Work down hill with the wind at your back.

Trying to blow leaves uphill and against the wind just doesn’t work. In fact, you’ll often end up with more of a mess than when you started. Work down hill with the wind at your back. Leaves also move easier over the smooth driveway surface than over the pachysandra bed.

Scope out the path of least resistance and work to move the leaves in that direction toward a central location.

First pass, push through and collect as much as possible.

Once you’ve gathered all the leaves in a central location, its time to move them to their permanent home, the mulch pile. After 30+ years of moving leaves (it was my job as a kid as well), I’ve learned a few tricks of the trade.

To move a large pile of leaves as efficiently as possible, you should proceed through the big pile blowing full throttle, in one brutal push, collecting as much as possible as you move forward.

Don’t attempt to push the entire pile in one pass. If you do, you will find that it is more difficult to move the leaves and much of the pile will remain uncollected. You will quickly tire, putting the entire project in jeopardy.

The most important thing is to move from the front of the pile and all the way through to the back of the pile without stopping. You may even use your feet to push more leaves forward as you go. Move as much as possible with each push forward.

After each pass, back track over and push more forward as you move back.

After each pass through the pile, back track and continue to push more leaves forward as you move back to collect more of the pile you left behind on the preceding pass.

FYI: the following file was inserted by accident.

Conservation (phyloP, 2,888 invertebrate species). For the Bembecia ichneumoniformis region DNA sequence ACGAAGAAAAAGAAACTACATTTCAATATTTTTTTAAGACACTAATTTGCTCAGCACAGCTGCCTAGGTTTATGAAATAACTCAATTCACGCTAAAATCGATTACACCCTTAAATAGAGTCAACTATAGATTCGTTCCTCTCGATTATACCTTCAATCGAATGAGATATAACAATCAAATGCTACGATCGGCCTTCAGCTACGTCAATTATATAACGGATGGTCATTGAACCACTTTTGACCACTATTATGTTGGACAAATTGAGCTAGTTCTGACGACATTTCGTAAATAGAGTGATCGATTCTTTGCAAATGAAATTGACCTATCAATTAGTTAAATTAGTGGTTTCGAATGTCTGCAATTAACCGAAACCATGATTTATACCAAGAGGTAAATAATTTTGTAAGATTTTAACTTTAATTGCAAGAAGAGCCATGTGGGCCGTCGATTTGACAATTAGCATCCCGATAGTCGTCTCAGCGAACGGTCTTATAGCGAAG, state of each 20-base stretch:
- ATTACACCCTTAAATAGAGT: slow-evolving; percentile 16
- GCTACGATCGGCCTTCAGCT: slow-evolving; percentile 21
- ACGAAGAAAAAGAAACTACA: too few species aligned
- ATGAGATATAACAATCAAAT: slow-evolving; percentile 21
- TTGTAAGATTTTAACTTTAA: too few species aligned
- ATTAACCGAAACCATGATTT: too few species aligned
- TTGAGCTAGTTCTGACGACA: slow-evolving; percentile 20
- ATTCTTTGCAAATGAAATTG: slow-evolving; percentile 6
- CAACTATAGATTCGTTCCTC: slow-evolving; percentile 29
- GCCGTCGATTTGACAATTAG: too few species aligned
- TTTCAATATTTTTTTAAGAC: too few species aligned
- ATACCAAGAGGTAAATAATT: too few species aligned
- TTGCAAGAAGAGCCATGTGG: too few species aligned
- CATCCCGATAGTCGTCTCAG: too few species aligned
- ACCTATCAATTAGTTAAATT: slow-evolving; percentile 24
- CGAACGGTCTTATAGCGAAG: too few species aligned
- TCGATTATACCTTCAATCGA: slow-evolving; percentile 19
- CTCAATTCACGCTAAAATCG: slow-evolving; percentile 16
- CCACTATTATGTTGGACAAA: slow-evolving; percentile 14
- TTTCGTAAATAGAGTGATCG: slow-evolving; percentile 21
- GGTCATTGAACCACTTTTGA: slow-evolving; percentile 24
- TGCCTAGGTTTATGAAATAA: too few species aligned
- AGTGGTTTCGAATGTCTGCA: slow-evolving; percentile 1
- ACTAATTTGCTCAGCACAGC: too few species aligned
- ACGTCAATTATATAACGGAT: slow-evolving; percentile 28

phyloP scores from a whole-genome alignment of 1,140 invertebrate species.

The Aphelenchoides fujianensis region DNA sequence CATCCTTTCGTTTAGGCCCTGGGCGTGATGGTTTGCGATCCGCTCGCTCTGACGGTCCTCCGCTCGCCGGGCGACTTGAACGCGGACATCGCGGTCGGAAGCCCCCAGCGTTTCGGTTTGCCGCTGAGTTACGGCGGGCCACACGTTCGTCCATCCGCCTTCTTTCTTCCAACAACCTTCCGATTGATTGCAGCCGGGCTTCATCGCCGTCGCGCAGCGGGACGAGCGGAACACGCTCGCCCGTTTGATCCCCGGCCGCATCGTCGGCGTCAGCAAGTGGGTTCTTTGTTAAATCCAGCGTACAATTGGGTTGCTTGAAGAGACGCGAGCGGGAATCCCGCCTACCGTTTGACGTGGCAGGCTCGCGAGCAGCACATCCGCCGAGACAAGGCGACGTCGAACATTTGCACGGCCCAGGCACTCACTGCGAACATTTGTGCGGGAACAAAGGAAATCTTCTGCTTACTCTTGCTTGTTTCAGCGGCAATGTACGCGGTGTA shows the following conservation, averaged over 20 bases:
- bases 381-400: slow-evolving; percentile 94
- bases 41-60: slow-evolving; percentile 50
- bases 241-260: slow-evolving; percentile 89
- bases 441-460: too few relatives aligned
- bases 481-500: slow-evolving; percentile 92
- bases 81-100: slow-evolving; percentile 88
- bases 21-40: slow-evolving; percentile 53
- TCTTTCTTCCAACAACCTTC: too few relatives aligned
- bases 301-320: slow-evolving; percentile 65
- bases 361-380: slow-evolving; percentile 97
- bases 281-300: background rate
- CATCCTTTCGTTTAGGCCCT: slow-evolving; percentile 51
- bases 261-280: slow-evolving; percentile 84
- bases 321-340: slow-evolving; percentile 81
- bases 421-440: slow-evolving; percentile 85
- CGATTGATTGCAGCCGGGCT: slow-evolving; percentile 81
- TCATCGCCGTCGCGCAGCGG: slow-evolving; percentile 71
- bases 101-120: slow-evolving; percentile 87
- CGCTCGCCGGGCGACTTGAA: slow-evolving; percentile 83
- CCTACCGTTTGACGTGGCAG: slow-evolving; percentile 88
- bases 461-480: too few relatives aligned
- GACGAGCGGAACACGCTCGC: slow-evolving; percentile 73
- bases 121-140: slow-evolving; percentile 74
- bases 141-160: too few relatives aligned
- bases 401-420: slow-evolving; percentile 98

After the final pass, collect the small stuff

After several passes through the pile, you will have efficiently moved the entire pile to where you want it to be. With a final pass you will collect the small stones, twigs and debris.

Leave nothing behind.

Use a different tool for the fine detail work

In some areas, a leaf blower is not the proper tool to do the job. It is far too powerful and may damage the delicate plantings in the garden and among the stone ledge. For fine detail work, you will need a small rigid rake.

Remember from above. Use the right tool for the job at hand.

Repeat until complete. Then move on.

Complete one pile in the section. Then move to the next. Repeat this process until the section is clean, organized and looking its very best.

Then move on to the next section.

Repeat the entire process until the project is complete.

See? It wasn’t that bad. An overwhelming project… completed.

Maintain every week

In order to keep the property looking its very best all year long, I do simple maintenance, weekly, throughout the year. I pick up the small sticks that fall in wind storms and rake up random leaves that find their way back onto the property.

If I maintain the property each week, it stays healthy and always looks its best.